DeFazio, Norton, and Larsen Take on Dangerous Street Design
Rep. Peter DeFazio (D-OR) is already proving that he’ll put some muscle into the fight for bike and pedestrian safety in his new post as ranking member of the House Transportation and Infrastructure Committee.
DeFazio and Del. Eleanor Holmes Norton (D-DC), top Democrat on the Highways and Transit Subcommittee, have signed on to fellow T&I Democrat Rick Larsen (D-WA)’s letter asking the Government Accountability Office to look into the recent rise in bike and pedestrian fatalities, which increased 6 percent between 2011 and 2012.
At the state and federal level, efforts to improve the safety of walking and biking often blame the victim — as the Governors Highway Safety Association did when it flagged the recent increase in cyclist fatalities without noting that biking rates have gone up much more. DeFazio and company are emphasizing a much more fundamental problem: street design.
In their letter, they state:
[W]e are concerned that conventional engineering practices have encouraged engineers to design roads at 5-15 miles per hour faster than the posted speed for the street. This typically means roads are designed and built with wider, straighter lanes and have fewer objects near the edges, more turn lanes, and wider turning radii at intersections. While these practices improve driving safety, a suspected unintended consequence is that drivers travel faster when they feel safer. Greater speeds can increase the frequency and severity of crashes with pedestrians and cyclists who are moving at much slower speeds and have much less protection than a motorized vehicle affords.
The GAO responds to lawmaker requests like these by investigating the matter and reporting back to help members of Congress develop a deeper understanding of the issues so they can set better policy. The GAO itself makes recommendations for improvement in the reports.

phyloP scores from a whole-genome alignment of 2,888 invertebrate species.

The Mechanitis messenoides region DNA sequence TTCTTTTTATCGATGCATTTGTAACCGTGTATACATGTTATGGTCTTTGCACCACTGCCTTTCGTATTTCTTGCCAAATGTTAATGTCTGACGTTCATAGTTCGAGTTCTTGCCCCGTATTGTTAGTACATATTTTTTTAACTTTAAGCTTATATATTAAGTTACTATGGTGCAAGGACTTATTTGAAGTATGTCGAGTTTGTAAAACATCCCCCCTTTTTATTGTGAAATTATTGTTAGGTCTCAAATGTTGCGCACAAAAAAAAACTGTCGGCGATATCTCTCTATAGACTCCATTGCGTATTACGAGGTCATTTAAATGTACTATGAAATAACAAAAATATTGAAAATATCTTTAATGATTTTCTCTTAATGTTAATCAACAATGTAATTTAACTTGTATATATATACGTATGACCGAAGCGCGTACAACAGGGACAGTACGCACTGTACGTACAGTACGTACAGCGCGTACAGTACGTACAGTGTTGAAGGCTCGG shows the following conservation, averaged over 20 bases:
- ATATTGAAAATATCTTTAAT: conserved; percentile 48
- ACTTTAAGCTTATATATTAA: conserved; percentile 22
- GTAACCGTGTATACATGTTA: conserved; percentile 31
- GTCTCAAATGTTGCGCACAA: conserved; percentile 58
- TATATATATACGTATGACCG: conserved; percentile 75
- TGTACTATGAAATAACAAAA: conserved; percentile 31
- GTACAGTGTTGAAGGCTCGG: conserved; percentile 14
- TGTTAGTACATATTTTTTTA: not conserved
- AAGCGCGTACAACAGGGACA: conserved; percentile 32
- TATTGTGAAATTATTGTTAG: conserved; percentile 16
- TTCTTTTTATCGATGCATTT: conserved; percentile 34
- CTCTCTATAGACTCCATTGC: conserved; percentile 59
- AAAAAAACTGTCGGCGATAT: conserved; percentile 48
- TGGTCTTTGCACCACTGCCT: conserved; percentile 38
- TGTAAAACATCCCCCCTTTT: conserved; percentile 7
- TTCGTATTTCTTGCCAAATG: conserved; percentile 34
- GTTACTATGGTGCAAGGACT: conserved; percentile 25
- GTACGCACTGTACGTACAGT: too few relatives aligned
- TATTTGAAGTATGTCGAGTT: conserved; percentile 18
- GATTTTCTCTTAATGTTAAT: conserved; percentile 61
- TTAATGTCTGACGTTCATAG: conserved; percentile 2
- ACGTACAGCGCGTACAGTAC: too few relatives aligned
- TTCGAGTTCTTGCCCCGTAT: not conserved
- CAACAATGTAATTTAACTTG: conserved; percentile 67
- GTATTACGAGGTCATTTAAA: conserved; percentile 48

DeFazio, Norton, and Larsen are asking the GAO to investigate “the relationship between vehicle speed and roadway fatalities” and more specifically, “challenges that states face in improving pedestrian and cyclist safety (including roadway design speeds and FHWA guidelines for road design)” — particularly “the effects of the common road engineering standard that sets speed limits at the rate 85 percent of drivers would use under regular conditions.”
They also want to know what federal initiatives and funds are needed to help states improve safety for pedestrians and cyclists.
It’s a lot different than what advocates are expecting from the GOP majority in the spring: more calls to cut federal funding for active transportation. The League of American Bicyclists noted in a recent email to members that while bike activists have been able to fend off five recent attempts to strip bicycle and pedestrian funding from the federal transportation bill, “with the changes to Congress in the November elections it’s going to be much harder this year.”
When the 114th Congress is sworn into office January 3, DeFazio will take over the top Democratic spot on the committee from West Virginia’s Nick Rahall, who never counted active transportation as a major priority. Before even assuming the post, DeFazio is showing advocates that he’ll fight harder for bike and pedestrian priorities, and that he gets it.
After all, as he likes to say, he’s the only former bike mechanic in Congress.